At-risk students' participation in after school programs : impact on academic achievement

Lindsay Peltz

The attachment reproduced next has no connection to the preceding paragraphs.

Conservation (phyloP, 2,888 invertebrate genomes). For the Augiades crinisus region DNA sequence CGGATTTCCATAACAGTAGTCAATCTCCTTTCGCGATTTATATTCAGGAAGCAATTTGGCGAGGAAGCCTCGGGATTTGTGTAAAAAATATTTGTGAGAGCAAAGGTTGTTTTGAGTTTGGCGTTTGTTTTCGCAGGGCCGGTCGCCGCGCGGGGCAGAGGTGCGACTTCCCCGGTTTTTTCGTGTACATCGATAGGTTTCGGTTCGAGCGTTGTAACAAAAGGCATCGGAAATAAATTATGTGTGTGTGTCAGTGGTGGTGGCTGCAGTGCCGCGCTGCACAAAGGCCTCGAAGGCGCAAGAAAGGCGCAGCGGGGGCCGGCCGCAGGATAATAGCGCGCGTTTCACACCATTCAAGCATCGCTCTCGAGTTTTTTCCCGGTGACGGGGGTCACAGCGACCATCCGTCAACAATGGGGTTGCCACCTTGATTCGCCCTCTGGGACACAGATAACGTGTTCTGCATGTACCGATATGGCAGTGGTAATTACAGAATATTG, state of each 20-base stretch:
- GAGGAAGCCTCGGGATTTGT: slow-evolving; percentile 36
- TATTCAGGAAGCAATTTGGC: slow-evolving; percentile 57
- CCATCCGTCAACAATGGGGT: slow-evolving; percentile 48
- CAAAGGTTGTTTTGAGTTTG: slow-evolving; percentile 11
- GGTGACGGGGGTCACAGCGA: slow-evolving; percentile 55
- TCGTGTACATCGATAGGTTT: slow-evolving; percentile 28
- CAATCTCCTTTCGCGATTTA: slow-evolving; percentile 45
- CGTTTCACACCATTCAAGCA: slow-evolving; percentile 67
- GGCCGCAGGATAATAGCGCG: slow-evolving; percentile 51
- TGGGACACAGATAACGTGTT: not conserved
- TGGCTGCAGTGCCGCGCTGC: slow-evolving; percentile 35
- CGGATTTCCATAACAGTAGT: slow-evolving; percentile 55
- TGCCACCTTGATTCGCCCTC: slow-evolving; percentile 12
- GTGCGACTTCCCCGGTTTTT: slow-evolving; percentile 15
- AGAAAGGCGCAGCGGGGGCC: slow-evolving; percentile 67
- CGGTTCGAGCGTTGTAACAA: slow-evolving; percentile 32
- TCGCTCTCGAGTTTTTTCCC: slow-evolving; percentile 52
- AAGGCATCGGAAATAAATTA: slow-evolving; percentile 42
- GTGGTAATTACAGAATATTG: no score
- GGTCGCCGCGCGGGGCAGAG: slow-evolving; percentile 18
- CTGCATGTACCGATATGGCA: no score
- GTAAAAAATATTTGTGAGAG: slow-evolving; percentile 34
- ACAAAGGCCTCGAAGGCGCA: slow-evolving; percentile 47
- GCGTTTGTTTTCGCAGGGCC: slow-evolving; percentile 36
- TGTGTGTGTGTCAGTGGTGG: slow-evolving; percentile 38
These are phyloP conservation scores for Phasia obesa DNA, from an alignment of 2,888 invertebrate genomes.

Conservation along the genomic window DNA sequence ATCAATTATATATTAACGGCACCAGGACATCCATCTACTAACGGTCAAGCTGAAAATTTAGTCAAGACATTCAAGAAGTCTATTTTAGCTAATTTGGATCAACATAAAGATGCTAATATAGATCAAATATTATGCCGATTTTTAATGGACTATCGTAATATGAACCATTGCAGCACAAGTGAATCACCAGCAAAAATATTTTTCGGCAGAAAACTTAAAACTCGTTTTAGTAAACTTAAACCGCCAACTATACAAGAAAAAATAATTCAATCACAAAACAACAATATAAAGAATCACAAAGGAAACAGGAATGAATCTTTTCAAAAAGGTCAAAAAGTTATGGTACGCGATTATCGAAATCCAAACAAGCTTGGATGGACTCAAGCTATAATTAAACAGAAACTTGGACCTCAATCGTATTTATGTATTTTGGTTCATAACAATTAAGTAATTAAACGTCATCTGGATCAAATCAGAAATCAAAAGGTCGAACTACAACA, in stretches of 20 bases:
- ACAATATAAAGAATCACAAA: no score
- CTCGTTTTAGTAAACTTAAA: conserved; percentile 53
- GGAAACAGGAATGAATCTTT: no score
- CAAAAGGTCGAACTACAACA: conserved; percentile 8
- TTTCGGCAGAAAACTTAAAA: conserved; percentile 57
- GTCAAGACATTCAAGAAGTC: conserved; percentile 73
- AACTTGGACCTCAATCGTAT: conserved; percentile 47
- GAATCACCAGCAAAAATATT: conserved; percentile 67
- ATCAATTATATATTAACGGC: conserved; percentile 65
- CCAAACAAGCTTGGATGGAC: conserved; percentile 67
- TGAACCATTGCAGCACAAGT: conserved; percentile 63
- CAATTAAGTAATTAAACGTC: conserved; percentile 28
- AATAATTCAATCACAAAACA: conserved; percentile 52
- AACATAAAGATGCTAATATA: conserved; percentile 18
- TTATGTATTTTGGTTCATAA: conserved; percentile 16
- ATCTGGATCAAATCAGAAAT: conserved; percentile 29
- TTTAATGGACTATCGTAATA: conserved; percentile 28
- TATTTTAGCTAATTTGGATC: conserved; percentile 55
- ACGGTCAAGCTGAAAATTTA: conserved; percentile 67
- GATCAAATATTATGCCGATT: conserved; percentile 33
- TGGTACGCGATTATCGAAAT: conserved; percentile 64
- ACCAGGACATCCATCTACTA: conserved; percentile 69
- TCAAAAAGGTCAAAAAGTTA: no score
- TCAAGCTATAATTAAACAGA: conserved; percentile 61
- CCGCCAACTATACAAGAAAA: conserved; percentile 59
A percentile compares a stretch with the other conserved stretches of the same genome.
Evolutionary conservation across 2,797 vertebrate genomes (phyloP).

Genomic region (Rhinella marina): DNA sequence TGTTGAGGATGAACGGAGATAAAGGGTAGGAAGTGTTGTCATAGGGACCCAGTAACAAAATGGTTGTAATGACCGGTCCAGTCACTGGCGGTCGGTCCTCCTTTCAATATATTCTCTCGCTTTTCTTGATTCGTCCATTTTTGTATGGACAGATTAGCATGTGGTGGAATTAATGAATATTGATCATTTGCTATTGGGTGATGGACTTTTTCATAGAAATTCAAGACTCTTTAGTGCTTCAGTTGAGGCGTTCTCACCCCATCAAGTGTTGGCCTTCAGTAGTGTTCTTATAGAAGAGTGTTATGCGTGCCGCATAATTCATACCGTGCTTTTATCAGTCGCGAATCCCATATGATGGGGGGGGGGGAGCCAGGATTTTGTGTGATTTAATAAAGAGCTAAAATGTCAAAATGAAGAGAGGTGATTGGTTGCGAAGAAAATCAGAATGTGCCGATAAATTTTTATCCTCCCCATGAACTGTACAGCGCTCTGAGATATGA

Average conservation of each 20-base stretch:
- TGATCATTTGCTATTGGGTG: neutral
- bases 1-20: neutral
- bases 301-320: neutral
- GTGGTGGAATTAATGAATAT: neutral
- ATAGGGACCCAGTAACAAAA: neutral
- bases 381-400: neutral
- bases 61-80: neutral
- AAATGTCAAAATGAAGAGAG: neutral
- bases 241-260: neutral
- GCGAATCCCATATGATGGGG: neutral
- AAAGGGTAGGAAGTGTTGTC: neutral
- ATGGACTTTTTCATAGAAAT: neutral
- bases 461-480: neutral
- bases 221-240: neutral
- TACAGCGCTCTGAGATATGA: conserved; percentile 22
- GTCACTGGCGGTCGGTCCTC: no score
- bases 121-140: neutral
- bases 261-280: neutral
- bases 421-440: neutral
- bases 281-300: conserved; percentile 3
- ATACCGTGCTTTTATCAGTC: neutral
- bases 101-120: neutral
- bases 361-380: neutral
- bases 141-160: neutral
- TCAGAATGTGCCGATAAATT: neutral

A wide array of research has shown that people tend to view themselves in a positively biased manner, known as self-enhancement. Some findings show that self-enhancement promotes positive mental health, while others reveal that it can be harmful. Recent research suggests that self-enhancement's impact on mental health during negative experiences depends on how stressful and controllable the experience is. It also suggests that one's motivation to address the negative experience affects the mental outcomes that manifest from self-enhancement. The main objectives of the present study were to examine how self-enhancement affects mental health while experimentally manipulating stress severity and context controllability, and identify the role of motivation in determining mental health outcomes through self-enhancement. Eighty-four undergraduate students completed questionnaires pertaining to dispositional self-enhancement, mental health, and motivation. Physiological measures of heart rate and blood pressure were collected before and after participants were told they would be presenting a speech in front of a panel of judges, in which stress severity and context controllability were manipulated through how the judges would behave and evaluate the speech. The results showed that self-enhancement, stress severity, and context controllability in the context of public speaking do not significantly interact to predict mental health or physiological reactivity, and motivation does not significantly mediate the association between these variables. The approach of examining the association under experimental conditions is unique from the previously conducted longitudinal methods and may contribute to the inconsistency in findings between studies. It may be that the controlled context of the experiment was too specific in order to observe the effects. Future research, however, is needed to further explore the possibility of testing the effects of self-enhancement, stress severity, and context controllability through natural and realistic contexts, yet with experimental control to see whether and how the effects occur.